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  • The general results of the last fifty years of the first period (130 to 80) may be thus summed up. In poetry we have the satires of Lucilius, the tragedies of Accius and of a few successors among the Roman aristocracy, who thus exemplified the affinity of the Roman stage to Roman oratory; various annalistic poems intended to serve as continuations of the great poem of Ennius; minor poems of an epigrammatic and erotic character, unimportant anticipations of the Alexandrian tendency operative in the following period; works of criticism in trochaic tetrameters by Porcius Licinus and others, forming part of the critical and grammatical movement which almost from the first accompanied the creative movement in Latin literature, and which may be regarded as rude precursors of the didactic epistles that Horace devoted to literary criticism.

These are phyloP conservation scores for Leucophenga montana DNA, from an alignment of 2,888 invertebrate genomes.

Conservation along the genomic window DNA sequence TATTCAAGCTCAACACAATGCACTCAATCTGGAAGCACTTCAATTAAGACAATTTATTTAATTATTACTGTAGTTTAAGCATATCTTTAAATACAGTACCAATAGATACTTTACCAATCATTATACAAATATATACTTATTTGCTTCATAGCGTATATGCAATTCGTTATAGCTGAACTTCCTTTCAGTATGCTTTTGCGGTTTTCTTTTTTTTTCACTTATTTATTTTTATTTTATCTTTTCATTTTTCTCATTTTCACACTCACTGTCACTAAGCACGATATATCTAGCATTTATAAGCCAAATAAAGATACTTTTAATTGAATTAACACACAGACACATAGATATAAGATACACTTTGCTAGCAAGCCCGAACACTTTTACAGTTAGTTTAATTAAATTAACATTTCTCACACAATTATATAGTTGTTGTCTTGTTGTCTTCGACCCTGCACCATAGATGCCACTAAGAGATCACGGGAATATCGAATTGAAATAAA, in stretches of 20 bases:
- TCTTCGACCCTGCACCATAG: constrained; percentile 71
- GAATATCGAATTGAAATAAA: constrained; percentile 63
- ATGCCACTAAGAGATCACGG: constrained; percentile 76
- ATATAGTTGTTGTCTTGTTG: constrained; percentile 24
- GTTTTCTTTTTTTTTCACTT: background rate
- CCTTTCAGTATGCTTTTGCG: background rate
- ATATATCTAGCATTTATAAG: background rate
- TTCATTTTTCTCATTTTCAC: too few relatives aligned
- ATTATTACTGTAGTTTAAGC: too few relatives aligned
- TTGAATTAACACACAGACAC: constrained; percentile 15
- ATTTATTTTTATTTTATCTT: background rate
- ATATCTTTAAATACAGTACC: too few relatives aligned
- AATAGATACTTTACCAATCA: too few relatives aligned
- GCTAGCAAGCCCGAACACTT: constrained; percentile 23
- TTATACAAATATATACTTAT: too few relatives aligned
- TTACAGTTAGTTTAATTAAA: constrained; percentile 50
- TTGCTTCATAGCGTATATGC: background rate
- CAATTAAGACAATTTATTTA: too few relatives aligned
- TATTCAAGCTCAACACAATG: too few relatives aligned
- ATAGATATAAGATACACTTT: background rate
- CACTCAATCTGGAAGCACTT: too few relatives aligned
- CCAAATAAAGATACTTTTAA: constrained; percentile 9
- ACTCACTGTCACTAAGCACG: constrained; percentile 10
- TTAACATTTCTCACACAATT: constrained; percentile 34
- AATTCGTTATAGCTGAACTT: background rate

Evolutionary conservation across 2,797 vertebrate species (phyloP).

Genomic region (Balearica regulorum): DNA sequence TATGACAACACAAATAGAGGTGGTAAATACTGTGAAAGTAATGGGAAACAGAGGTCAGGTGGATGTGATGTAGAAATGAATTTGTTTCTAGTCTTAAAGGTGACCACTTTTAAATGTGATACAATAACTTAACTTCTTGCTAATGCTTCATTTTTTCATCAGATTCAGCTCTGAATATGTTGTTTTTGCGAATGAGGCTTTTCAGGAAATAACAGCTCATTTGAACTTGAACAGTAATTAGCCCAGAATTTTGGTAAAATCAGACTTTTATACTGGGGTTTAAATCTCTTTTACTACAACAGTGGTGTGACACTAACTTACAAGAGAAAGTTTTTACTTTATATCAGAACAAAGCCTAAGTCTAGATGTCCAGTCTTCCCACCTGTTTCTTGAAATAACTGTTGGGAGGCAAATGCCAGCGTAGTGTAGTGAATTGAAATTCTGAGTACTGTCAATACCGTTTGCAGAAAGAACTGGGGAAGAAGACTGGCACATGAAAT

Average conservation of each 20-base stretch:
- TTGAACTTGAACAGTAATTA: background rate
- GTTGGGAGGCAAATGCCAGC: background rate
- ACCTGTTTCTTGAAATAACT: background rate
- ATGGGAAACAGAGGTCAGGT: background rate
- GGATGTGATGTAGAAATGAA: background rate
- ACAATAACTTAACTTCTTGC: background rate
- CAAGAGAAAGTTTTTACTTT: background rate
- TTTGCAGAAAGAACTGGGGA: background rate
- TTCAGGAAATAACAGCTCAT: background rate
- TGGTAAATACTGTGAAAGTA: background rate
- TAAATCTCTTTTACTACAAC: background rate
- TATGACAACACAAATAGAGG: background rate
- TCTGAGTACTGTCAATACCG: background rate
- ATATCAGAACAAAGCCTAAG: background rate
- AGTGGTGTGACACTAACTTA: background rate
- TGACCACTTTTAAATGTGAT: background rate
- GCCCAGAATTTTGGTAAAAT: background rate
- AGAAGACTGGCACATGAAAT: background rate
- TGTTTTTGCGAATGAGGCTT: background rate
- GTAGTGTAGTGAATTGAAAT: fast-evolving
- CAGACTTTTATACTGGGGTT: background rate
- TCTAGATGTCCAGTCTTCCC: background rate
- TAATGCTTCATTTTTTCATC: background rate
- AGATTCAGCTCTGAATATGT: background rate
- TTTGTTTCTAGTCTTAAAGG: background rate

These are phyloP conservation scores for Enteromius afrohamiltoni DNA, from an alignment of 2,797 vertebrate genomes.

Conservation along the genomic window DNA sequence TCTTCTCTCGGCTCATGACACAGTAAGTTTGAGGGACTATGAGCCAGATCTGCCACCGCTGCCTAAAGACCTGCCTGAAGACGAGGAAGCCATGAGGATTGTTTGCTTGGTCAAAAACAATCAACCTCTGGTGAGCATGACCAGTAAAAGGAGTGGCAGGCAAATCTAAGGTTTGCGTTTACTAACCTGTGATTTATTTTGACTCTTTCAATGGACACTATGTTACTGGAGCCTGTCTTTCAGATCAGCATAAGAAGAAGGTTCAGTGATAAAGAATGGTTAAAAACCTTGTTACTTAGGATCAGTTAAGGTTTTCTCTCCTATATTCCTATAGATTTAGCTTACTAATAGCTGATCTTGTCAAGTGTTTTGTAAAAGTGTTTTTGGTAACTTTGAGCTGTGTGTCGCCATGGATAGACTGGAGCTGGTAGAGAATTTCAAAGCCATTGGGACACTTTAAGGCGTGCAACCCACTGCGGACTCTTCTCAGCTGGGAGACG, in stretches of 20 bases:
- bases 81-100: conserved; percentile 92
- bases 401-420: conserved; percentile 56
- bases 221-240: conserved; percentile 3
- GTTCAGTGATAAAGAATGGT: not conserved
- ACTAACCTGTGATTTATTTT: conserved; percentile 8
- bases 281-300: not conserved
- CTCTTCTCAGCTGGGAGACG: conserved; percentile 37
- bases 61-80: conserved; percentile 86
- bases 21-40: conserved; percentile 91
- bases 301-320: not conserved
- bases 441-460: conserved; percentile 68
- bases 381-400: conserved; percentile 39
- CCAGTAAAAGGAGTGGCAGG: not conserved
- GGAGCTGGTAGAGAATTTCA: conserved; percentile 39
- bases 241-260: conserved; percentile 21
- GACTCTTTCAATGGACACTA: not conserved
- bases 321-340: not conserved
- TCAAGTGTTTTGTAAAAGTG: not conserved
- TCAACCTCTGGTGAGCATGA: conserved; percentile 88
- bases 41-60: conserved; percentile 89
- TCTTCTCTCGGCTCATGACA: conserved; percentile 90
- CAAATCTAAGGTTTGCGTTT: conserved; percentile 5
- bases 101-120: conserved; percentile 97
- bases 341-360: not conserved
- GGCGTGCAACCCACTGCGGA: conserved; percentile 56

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  • The fittest metrical vehicle for epic, didactic, and satiric poetry had been discovered, but its movement was as yet rude and inharmonious.

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  • This character is represented in rude but graphic drawings of prehistoric age found in caverns in the south of France.

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  • In so barren and rude a country the manufacturing industry of its people is, as might be expected, in a low stage, the few articles produced being all destined for home consumption.